My last blog entitled, "The Cause and Effect of the Historical Shift in the Role of Attorneys" explained that a lawyer's role in peacefully resolving disputes ended in the 1960's, when individuals began pursuing the practice of law seeking wealth and power rather than to address social issues and to help people. The personality characteristics of those entering the field of law changed in accordance with that shift.
According to a June, 1997 article from the American University Law Review entitled, "Lawyer, Knowing Thyself: A Review of Empirical Research on Attorney Attributes Bearing on Professionalism", "Lawyers' relationships with their clients and with the public likely suffer as a result of lawyers' preference for introversion, thinking, and objective analysis, compounded by a lack of sensitivity to human, emotional, interpersonal concerns. Lawyers' preference for introversion suggests an indifference to their outer world, including other people, and their preference for thinking implies a cool, impersonal attitude, both of which suggest that they may not relate well to other people, including their clients. There is recent evidence that lawyers are actually more like engineers than they are like nurses or teachers, being logical and unemotional, yet unlike engineers, in that their work is inextricably involved in interpersonal conflicts and issues. These lawyer attributes, although they may be adaptive for the practice of law because they allow the lawyer to avoid feeling unduly emotional about his or her clients' cases, may be maladaptive in the client counseling part of legal practice. One might conclude that lawyers should become more emotional, partial, compassionate, and interpersonally sensitive. However, there is evidence that humanistic, people-oriented individuals are the least satisfied lawyers."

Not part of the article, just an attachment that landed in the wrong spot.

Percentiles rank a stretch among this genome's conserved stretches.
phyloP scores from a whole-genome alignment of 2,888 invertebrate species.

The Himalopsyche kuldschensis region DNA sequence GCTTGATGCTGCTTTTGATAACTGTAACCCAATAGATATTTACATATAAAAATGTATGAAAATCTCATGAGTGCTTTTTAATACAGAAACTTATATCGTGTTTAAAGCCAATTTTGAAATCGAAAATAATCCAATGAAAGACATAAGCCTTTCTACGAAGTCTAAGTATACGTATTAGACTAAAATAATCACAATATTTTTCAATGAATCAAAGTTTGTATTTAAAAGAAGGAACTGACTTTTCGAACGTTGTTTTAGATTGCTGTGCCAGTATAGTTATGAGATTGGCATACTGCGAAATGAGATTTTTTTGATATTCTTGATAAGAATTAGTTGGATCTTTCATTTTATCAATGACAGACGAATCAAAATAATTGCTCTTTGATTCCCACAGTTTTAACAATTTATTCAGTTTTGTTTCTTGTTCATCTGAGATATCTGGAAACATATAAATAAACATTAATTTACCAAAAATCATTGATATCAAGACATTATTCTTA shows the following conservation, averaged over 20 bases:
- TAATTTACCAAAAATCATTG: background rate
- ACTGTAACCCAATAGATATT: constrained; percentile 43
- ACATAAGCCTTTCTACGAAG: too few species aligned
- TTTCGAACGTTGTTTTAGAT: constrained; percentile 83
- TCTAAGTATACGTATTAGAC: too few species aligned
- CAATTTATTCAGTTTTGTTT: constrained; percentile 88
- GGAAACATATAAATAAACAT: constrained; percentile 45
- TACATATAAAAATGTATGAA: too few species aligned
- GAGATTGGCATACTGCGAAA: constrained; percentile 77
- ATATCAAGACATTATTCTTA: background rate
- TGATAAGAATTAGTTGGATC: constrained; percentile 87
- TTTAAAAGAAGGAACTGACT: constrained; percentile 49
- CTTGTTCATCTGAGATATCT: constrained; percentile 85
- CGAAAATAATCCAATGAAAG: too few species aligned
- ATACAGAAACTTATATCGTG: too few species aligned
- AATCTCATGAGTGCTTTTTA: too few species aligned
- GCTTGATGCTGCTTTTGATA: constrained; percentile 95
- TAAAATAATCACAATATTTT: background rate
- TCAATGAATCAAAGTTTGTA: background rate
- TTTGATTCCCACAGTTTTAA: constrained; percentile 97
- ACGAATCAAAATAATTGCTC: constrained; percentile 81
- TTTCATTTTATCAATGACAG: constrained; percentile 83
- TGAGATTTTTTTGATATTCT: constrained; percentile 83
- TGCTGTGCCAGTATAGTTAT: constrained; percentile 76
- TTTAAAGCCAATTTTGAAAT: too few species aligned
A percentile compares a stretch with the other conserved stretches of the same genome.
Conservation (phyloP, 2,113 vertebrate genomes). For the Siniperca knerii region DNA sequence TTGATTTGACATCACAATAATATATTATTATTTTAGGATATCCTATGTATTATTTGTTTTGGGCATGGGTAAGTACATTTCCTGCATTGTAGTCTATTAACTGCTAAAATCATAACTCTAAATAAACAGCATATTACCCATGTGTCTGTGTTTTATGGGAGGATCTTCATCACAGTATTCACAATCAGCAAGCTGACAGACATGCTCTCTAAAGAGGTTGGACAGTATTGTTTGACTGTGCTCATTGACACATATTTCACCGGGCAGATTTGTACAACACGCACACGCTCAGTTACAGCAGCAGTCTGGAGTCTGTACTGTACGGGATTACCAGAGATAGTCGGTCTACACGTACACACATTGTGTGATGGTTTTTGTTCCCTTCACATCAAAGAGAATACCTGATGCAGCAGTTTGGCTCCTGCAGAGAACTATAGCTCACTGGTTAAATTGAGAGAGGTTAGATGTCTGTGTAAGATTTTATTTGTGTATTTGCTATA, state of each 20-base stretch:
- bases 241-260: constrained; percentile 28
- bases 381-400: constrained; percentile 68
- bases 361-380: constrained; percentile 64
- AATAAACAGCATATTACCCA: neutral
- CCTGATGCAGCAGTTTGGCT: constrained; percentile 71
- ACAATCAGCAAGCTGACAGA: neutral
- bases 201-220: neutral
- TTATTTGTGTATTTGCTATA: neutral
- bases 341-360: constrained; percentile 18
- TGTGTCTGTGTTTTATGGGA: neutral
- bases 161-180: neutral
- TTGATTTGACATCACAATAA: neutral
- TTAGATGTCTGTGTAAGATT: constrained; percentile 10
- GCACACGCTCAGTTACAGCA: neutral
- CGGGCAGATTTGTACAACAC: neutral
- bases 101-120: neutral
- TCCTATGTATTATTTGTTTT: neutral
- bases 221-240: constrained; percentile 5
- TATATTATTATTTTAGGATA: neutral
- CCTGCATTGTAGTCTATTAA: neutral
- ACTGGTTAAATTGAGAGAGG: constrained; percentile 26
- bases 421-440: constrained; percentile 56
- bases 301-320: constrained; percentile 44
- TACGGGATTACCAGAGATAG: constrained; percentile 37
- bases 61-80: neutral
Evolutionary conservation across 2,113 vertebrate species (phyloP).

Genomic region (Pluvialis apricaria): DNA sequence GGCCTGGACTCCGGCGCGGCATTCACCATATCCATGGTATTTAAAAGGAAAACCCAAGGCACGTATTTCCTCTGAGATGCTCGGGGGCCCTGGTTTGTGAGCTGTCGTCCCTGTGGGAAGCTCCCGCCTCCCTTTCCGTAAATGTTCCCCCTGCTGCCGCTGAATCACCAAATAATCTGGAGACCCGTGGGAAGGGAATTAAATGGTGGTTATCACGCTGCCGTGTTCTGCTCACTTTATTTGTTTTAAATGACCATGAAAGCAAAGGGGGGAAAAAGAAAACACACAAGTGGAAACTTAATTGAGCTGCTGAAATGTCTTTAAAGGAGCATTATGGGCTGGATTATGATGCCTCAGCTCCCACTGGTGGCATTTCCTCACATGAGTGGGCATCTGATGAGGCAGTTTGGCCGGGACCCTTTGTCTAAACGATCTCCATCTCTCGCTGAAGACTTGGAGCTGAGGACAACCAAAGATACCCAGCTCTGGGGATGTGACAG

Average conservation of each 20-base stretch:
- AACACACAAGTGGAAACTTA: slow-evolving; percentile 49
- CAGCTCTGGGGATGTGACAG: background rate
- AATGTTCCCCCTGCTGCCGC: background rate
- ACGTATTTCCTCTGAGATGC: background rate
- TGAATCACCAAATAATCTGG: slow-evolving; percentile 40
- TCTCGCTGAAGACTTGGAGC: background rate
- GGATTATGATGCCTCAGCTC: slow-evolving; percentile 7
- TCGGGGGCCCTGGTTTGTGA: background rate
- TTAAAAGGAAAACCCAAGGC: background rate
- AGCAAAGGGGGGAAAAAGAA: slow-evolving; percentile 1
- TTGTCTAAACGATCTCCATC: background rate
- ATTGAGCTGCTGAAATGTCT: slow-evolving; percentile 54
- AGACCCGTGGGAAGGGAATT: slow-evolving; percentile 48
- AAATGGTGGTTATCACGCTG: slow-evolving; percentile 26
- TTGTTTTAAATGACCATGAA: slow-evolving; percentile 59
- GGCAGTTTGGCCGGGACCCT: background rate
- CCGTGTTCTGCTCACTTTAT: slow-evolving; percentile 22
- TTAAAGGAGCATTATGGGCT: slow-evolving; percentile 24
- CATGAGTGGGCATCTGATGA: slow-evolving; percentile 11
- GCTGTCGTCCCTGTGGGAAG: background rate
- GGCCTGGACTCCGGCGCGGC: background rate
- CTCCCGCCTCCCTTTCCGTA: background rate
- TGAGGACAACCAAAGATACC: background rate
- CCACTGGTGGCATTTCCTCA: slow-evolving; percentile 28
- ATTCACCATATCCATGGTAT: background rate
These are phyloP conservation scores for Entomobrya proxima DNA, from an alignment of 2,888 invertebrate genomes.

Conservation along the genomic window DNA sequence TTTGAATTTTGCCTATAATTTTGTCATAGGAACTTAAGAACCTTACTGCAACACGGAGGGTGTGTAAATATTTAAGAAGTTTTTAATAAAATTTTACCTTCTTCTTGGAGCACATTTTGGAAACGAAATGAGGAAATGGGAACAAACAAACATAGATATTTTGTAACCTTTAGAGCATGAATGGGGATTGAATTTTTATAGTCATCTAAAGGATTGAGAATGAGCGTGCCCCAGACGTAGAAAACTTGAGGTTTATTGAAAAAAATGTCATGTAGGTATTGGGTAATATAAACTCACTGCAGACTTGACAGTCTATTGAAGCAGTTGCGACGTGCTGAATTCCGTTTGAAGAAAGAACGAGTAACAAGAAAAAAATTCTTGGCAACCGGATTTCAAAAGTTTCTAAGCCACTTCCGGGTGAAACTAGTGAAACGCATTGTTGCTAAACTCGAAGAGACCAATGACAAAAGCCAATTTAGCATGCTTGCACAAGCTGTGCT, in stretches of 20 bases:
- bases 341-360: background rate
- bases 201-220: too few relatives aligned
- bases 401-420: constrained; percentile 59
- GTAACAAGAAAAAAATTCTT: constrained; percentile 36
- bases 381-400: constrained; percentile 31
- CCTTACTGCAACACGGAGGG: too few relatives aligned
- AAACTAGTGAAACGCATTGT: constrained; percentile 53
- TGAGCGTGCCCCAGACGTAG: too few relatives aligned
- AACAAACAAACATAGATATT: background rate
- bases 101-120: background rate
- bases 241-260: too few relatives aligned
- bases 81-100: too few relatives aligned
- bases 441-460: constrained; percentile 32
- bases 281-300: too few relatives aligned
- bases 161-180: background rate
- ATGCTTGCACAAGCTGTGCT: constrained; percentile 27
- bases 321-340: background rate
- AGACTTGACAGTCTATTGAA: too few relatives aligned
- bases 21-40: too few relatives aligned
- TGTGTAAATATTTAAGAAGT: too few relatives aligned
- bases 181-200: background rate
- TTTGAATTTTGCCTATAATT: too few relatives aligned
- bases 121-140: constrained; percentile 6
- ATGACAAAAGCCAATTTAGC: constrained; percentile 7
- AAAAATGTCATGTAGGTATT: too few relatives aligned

The article refers to a suggestion by Leonard H. Churmir, Ph.D. "that law schools, large law firms, and judicial appointments committees might consider motivation testing in order to place or direct law students, new lawyers, and politically appointed judges, respectively, and ensure that they will be 'good fits for the position.'" I found this suggestion of great interest because recently and prior to learning of that suggestion, I had a conversation with a colleague wherein we discussed "the mental state of the attorneys and how their own personalities can interfere with resolving cases." I told her that "an attorney's own personality was pivotal in potentially having a negative effect on the people they serve" and that before being granted a license to practice law, applicants should be required to undergo some sort of motivation testing. I recognize and appreciate the fact that the United States is a free country and that the possibility of requiring such motivational testing is unlikely. However, my area of practice is family law and the potential negative effect that lawyers with a "lack of sensitivity to human, emotional, interpersonal concerns" cause a great deal of damage to families and the children of those families are innocent victims. That damage is sometimes irreversible and otherwise can take a great deal of therapy to reverse.
In an article entitled, "Divorce and the Client's Emotional Needs: What Every Divorce Attorney Should Know", Dr. Deborah Hecker states, "Although divorce lawyers do not need to be trained psychotherapists to represent their clients successfully, they need to do what they can to reduce conflict and promote a divorce environment that helps their client remain focused, calm, and goal-directed. An empathetic divorce attorney can see through the anger, greed, and grief and not allow it to impede a successful legal resolution.... A divorce attorney who understands the psychological stages the client is experiencing can better promote adult behavior and provide quality legal resolution."
In 2002, the Section of Litigation of the American Bar Association prepared a report entitled, "Public Perceptions of Lawyers Consumer Research Findings".Among other things, that report found that "some consumers feel that lawyers do more harm than good. This is particularly true of people going through a divorce. They say that divorce lawyers can exacerbate an already difficult situation.... This idea does not just come from the media. Personal experiences bear it out."
After the discussion I had with my colleague wherein we discussed the mental state of attorneys, she published an article entitled, "Family Law Attorneys Can Make Or Break Your Case". In that article, she references our discussion states, "My colleague made a great point. The more I do this, the more convinced I am that choosing the right attorney is one of the most important decisions you can make."